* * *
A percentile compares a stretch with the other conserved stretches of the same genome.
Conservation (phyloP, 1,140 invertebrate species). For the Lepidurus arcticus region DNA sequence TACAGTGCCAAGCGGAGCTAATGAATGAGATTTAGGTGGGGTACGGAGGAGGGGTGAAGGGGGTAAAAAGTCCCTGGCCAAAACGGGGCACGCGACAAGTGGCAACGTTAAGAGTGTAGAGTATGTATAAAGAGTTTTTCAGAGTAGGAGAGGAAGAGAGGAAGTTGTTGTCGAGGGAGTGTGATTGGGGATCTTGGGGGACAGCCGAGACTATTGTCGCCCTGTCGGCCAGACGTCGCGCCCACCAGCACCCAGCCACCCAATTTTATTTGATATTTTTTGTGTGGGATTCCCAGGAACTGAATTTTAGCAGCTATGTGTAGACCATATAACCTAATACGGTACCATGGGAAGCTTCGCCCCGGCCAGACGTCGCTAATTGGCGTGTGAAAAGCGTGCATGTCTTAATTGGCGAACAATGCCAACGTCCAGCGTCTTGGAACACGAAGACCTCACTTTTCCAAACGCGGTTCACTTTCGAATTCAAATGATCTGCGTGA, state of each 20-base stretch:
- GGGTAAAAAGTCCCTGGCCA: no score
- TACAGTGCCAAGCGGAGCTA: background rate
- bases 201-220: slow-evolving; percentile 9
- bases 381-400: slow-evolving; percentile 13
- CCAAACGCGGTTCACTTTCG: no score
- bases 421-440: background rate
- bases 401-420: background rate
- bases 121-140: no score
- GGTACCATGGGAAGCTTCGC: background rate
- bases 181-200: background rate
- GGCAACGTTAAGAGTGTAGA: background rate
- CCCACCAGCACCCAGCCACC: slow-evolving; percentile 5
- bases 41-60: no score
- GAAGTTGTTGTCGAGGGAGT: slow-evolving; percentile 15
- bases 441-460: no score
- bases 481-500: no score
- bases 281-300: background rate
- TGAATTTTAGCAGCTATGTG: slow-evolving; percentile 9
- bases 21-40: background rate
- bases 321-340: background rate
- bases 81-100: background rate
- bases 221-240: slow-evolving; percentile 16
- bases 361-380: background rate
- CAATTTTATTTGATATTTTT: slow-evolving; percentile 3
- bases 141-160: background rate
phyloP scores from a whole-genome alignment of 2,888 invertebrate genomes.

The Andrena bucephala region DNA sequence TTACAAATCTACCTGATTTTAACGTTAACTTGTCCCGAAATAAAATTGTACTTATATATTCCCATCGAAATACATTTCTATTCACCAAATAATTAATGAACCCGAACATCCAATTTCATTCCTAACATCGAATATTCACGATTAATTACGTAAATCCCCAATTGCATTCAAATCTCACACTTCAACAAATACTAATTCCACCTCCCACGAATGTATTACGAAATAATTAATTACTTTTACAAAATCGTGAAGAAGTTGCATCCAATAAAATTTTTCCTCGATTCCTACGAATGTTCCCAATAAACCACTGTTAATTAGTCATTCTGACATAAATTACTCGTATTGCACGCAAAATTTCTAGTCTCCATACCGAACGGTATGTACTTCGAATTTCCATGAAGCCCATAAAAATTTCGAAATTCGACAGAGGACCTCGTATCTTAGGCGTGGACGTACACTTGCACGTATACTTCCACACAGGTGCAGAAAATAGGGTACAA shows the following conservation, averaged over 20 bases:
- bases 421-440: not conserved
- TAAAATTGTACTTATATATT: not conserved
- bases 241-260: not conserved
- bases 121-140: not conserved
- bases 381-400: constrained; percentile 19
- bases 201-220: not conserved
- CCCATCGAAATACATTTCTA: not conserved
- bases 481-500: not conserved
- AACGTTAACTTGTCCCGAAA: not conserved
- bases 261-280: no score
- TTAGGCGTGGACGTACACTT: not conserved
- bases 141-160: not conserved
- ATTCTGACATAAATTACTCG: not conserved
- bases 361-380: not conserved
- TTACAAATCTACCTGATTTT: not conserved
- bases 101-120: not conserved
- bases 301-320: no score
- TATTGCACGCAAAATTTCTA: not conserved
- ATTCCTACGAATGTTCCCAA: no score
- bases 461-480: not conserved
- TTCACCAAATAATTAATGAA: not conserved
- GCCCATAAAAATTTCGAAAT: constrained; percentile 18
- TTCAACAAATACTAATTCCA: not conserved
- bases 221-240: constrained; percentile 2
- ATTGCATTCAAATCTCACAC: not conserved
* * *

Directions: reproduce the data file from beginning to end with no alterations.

A percentile compares a stretch with the other conserved stretches of the same genome.
Conservation (phyloP, 1,140 invertebrate species). For the Lepidurus arcticus region DNA sequence TACAGTGCCAAGCGGAGCTAATGAATGAGATTTAGGTGGGGTACGGAGGAGGGGTGAAGGGGGTAAAAAGTCCCTGGCCAAAACGGGGCACGCGACAAGTGGCAACGTTAAGAGTGTAGAGTATGTATAAAGAGTTTTTCAGAGTAGGAGAGGAAGAGAGGAAGTTGTTGTCGAGGGAGTGTGATTGGGGATCTTGGGGGACAGCCGAGACTATTGTCGCCCTGTCGGCCAGACGTCGCGCCCACCAGCACCCAGCCACCCAATTTTATTTGATATTTTTTGTGTGGGATTCCCAGGAACTGAATTTTAGCAGCTATGTGTAGACCATATAACCTAATACGGTACCATGGGAAGCTTCGCCCCGGCCAGACGTCGCTAATTGGCGTGTGAAAAGCGTGCATGTCTTAATTGGCGAACAATGCCAACGTCCAGCGTCTTGGAACACGAAGACCTCACTTTTCCAAACGCGGTTCACTTTCGAATTCAAATGATCTGCGTGA, state of each 20-base stretch:
- GGGTAAAAAGTCCCTGGCCA: no score
- TACAGTGCCAAGCGGAGCTA: background rate
- bases 201-220: slow-evolving; percentile 9
- bases 381-400: slow-evolving; percentile 13
- CCAAACGCGGTTCACTTTCG: no score
- bases 421-440: background rate
- bases 401-420: background rate
- bases 121-140: no score
- GGTACCATGGGAAGCTTCGC: background rate
- bases 181-200: background rate
- GGCAACGTTAAGAGTGTAGA: background rate
- CCCACCAGCACCCAGCCACC: slow-evolving; percentile 5
- bases 41-60: no score
- GAAGTTGTTGTCGAGGGAGT: slow-evolving; percentile 15
- bases 441-460: no score
- bases 481-500: no score
- bases 281-300: background rate
- TGAATTTTAGCAGCTATGTG: slow-evolving; percentile 9
- bases 21-40: background rate
- bases 321-340: background rate
- bases 81-100: background rate
- bases 221-240: slow-evolving; percentile 16
- bases 361-380: background rate
- CAATTTTATTTGATATTTTT: slow-evolving; percentile 3
- bases 141-160: background rate
phyloP scores from a whole-genome alignment of 2,888 invertebrate genomes.

The Andrena bucephala region DNA sequence TTACAAATCTACCTGATTTTAACGTTAACTTGTCCCGAAATAAAATTGTACTTATATATTCCCATCGAAATACATTTCTATTCACCAAATAATTAATGAACCCGAACATCCAATTTCATTCCTAACATCGAATATTCACGATTAATTACGTAAATCCCCAATTGCATTCAAATCTCACACTTCAACAAATACTAATTCCACCTCCCACGAATGTATTACGAAATAATTAATTACTTTTACAAAATCGTGAAGAAGTTGCATCCAATAAAATTTTTCCTCGATTCCTACGAATGTTCCCAATAAACCACTGTTAATTAGTCATTCTGACATAAATTACTCGTATTGCACGCAAAATTTCTAGTCTCCATACCGAACGGTATGTACTTCGAATTTCCATGAAGCCCATAAAAATTTCGAAATTCGACAGAGGACCTCGTATCTTAGGCGTGGACGTACACTTGCACGTATACTTCCACACAGGTGCAGAAAATAGGGTACAA shows the following conservation, averaged over 20 bases:
- bases 421-440: not conserved
- TAAAATTGTACTTATATATT: not conserved
- bases 241-260: not conserved
- bases 121-140: not conserved
- bases 381-400: constrained; percentile 19
- bases 201-220: not conserved
- CCCATCGAAATACATTTCTA: not conserved
- bases 481-500: not conserved
- AACGTTAACTTGTCCCGAAA: not conserved
- bases 261-280: no score
- TTAGGCGTGGACGTACACTT: not conserved
- bases 141-160: not conserved
- ATTCTGACATAAATTACTCG: not conserved
- bases 361-380: not conserved
- TTACAAATCTACCTGATTTT: not conserved
- bases 101-120: not conserved
- bases 301-320: no score
- TATTGCACGCAAAATTTCTA: not conserved
- ATTCCTACGAATGTTCCCAA: no score
- bases 461-480: not conserved
- TTCACCAAATAATTAATGAA: not conserved
- GCCCATAAAAATTTCGAAAT: constrained; percentile 18
- TTCAACAAATACTAATTCCA: not conserved
- bases 221-240: constrained; percentile 2
- ATTGCATTCAAATCTCACAC: not conserved